“empire” or “awakens”–which is the best?

Last week, I said that The Force Awakens was the best Star Wars movie yet, but some readers objected, holding up The Empire Strikes Back as still being superior.  I agree that Empire is an excellent movie, and before TFA was released, I wholeheartedly believed that TESB was the best.

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Did I succumb to the TFA hype?  Methinks a side-by-side comparison is in order. Let’s look at several elements and see which movie did them better.

***Some spoilers ahead***

Story.  TESB continues where A New Hope leaves off, with Darth Vader in full beast mode to take out Luke Skywalker and the Rebel Alliance.  TFA is more like a remake of ANH than it is a continuation of the Star Wars saga.  Advantage: EMPIRE

Tone.  TESB is dark and serious, in stark contrast to ANH.  TFA is pure fun after the drudgery of the prequels.  Advantage: TIE.

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Settings.  TESB has Hoth, Dagobah, the cloud city of Bespin, and the decks of the moy-impressive Super Star Destroyer Executor.  And, of course, the Millennium Falcon. TFA also has the Falcon, as well as the desert planet Jakku; Takodana (home of Maz Kanata); the Resistance Base of D’Qar; Han Solo’s Eravana, the rathtar-hauling freighter and the Starkiller Base, a planet made into a weapon.  The older movie has few locales, but they’re more memorable.  Advantage: EMPIRE.

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Characters.  TESB: Luke, Leia, Han, Chewie, R2, Threepio, Lando, Ben, Yoda, Darth Vader, Emperor Palpatine, and Boba Fett.  TFA: The first 6 listed, plus Rey, Finn, Poe, BB-8, Maz, General Hux, Supreme Leader Snoke, and Kylo Ren.  I like the new folks in TFA, but Yoda trumps Maz, and the three new villains ≠ Darth Vader.  Advantage: EMPIRE.

Acting.  Standouts from TESB: James Earl Jones as the voice of Vader; Billie Dee Williams as the conflicted Lando Calrissian; Frank Oz making you believe a puppet is actually a Jedi Master; and Leia and Han bidding farewell in the freezing chamber. Standouts from TFA: Daisy Ridley as Rey, John Boyega as Finn, Adam Driver as Kylo Ren, and Harrison Ford as an old Han Solo with much to lose.  Advantage: TIE.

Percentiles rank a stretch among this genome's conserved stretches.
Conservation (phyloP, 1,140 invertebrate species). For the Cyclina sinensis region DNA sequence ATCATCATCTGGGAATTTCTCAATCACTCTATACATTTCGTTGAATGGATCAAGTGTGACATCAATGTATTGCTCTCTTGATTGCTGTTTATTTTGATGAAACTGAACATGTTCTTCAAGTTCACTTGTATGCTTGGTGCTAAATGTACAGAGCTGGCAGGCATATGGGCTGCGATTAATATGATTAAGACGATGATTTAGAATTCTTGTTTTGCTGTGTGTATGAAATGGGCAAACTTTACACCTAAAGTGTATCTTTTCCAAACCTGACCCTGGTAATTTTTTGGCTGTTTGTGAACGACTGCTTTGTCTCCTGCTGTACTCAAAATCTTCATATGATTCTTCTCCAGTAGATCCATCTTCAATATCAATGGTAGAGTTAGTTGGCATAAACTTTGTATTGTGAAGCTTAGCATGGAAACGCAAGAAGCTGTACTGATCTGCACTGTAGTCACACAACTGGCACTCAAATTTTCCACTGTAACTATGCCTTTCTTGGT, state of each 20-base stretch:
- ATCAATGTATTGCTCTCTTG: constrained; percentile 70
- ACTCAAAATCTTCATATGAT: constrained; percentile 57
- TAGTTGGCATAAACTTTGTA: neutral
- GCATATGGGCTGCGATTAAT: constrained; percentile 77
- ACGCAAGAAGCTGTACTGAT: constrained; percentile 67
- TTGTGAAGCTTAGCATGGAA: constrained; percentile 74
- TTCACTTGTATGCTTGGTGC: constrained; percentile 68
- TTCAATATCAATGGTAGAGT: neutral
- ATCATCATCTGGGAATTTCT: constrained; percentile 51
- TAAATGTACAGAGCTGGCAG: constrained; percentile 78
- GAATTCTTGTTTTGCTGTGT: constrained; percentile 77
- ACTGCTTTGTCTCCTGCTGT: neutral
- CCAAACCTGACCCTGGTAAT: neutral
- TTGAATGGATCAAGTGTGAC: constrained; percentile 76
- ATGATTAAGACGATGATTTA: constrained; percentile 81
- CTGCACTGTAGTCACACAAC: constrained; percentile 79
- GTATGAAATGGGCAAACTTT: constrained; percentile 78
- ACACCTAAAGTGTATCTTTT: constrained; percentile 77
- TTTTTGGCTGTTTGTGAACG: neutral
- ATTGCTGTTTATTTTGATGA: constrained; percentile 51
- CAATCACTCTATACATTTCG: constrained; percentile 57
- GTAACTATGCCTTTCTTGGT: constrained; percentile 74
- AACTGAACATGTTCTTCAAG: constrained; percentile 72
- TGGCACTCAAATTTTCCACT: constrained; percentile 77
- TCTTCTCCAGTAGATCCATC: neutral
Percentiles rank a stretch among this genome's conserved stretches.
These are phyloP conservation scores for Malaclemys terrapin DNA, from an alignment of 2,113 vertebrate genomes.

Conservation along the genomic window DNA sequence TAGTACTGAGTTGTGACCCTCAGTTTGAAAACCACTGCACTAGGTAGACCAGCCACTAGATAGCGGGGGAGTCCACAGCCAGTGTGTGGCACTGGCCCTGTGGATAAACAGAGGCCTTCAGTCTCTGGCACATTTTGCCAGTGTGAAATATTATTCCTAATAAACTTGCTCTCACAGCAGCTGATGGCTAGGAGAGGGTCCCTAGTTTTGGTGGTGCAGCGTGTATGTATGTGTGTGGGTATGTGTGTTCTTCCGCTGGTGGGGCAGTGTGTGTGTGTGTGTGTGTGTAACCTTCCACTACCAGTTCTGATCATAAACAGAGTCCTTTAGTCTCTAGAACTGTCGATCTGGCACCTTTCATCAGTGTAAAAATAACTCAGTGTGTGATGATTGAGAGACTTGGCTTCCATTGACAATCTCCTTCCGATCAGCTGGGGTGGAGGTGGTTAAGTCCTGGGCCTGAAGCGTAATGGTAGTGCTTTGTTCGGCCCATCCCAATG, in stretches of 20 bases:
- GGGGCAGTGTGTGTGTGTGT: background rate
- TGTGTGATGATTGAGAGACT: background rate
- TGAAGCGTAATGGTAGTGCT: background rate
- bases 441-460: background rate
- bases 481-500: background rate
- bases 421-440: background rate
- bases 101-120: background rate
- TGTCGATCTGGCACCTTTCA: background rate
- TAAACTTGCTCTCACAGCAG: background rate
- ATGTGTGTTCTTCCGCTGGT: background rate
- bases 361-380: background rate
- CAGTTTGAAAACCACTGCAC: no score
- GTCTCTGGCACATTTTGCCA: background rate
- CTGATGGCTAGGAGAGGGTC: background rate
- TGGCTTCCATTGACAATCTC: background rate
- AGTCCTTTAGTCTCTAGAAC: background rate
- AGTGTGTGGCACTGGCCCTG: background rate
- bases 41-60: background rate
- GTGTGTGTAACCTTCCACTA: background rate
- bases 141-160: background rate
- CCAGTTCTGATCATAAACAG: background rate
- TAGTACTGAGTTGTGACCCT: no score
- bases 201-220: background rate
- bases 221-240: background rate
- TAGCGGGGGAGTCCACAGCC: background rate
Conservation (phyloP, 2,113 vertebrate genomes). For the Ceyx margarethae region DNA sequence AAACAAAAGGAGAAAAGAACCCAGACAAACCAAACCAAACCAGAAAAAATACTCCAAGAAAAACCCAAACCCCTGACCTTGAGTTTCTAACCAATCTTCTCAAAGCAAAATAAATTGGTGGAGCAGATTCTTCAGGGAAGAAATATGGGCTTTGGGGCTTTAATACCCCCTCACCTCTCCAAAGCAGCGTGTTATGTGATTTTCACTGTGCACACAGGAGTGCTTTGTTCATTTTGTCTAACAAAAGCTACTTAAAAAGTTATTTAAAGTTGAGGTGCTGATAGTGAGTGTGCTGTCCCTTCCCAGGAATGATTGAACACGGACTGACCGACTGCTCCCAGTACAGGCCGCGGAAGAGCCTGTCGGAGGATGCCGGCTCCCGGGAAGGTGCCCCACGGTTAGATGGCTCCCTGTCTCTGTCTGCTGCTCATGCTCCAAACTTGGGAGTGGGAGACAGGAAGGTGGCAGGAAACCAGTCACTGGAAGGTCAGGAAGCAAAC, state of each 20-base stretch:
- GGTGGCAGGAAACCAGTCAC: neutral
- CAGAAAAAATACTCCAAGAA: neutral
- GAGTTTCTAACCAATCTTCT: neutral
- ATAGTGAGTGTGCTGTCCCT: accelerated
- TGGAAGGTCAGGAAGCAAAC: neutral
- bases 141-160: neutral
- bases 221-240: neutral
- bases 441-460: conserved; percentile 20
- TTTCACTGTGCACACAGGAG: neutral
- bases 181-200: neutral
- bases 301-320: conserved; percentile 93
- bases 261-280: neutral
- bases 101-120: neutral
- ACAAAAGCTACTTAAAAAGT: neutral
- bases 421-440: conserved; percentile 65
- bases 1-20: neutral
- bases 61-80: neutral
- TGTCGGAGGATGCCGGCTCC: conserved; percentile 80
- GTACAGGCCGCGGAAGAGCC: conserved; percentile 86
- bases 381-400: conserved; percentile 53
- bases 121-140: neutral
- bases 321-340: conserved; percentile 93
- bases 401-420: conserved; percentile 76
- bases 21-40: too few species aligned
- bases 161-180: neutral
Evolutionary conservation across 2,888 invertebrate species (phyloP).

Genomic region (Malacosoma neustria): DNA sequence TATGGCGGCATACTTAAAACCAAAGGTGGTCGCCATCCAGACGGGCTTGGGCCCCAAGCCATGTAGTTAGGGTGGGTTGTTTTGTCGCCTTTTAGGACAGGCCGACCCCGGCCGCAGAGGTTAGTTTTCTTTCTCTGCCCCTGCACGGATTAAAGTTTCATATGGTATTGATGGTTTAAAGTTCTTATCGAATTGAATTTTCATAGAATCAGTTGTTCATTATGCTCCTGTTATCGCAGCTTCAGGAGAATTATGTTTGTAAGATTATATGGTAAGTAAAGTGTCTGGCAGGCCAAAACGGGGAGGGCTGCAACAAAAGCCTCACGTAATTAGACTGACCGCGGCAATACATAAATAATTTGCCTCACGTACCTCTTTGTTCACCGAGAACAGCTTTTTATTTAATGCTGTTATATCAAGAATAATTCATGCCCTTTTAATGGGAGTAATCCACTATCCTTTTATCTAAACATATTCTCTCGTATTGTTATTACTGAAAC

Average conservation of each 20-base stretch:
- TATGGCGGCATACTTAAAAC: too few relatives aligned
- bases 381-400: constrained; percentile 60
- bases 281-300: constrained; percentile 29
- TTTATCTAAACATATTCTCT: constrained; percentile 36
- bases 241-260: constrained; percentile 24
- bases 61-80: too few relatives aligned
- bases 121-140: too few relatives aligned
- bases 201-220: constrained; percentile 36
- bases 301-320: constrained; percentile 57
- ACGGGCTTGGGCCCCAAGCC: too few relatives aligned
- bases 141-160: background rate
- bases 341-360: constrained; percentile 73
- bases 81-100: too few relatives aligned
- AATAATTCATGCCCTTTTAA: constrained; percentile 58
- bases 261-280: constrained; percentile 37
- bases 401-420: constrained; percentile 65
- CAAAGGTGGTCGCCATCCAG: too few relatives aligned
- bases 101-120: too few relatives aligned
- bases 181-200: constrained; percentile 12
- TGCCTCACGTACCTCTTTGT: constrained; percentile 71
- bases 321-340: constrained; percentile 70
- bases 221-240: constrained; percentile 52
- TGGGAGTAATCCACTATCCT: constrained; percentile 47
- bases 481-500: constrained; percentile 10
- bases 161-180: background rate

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Dialogue.
 This one’s not even close: TESB would win just for the line about what happened to Luke’s father.  Never mind every other thing that Yoda says, or “I know.” Advantage: EMPIRE.

Pace.  TESB starts off with the steady but unnecessary sequence where Luke is attacked by a Wampa and is eventually rescued by Han; livens up with the Battle for Hoth (which always gets me ampped to play Warhammer 40K) and the Imperial Fleet’s pursuit of the Falcon; then slooooooooows way until Luke confronts Vader.  TFA hits the ground running and hardly pauses for breath.  Advantage: AWAKENS.

Effects.  The visuals for TESB were great for their time, but it’s like comparing NFL players from the ’70’s and ’80’s to their bigger, faster counterparts of the present day. Advantage: AWAKENS.

Costumes.  Standouts from TESB: Vader’s suit, Yoda’s simple robes, Leia’s outfits, Luke’s tan uniform when he faces Vader.  Standouts from TFA: Rey’s look, mo’ better Stormtrooper armor and helmets, Kylo Ren’s garb.  Advantage: TIE.

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Music.  “The Imperial March (Darth Vader’s Theme)”–you heard it first in TESB.  Drop the mic.  Advantage: EMPIRE.

So to sum up, The Empire Strikes Back excels in 5 of our criteria (Story, Settings, Characters, Dialogue, Music); The Force Awakens wins in 2 categories (Pace and Effects); and the films tie in 3 (Tone, Acting, and Costumes).

I’m not too proud to admit when I’m wrong: the Empire still reigns!  But I’ll take TFA over any of the other films, even A New Hope.

 

Kenton Kilgore is forging a new direction in young adult science-fiction and fantasy.  His latest work-in-progress is In Lonely Lands, a modern-fantasy/horror novel, to be published in fall 2016.

Kenton is the author of Dragontamer’s Daughters, based on Navajo culture and belief.  He also wrote Lost Dogs, the story of a German Shepherd and a Beagle-mix who survive the end of the human world, only to find that their struggles have just begun. With Patrick Eibel, he created Our Wild Place, a children’s book about the joy to be found in exploring Nature.  

Follow Kenton on Facebook for daily posts on sci-fi, fantasy, and other speculative fiction. 

 

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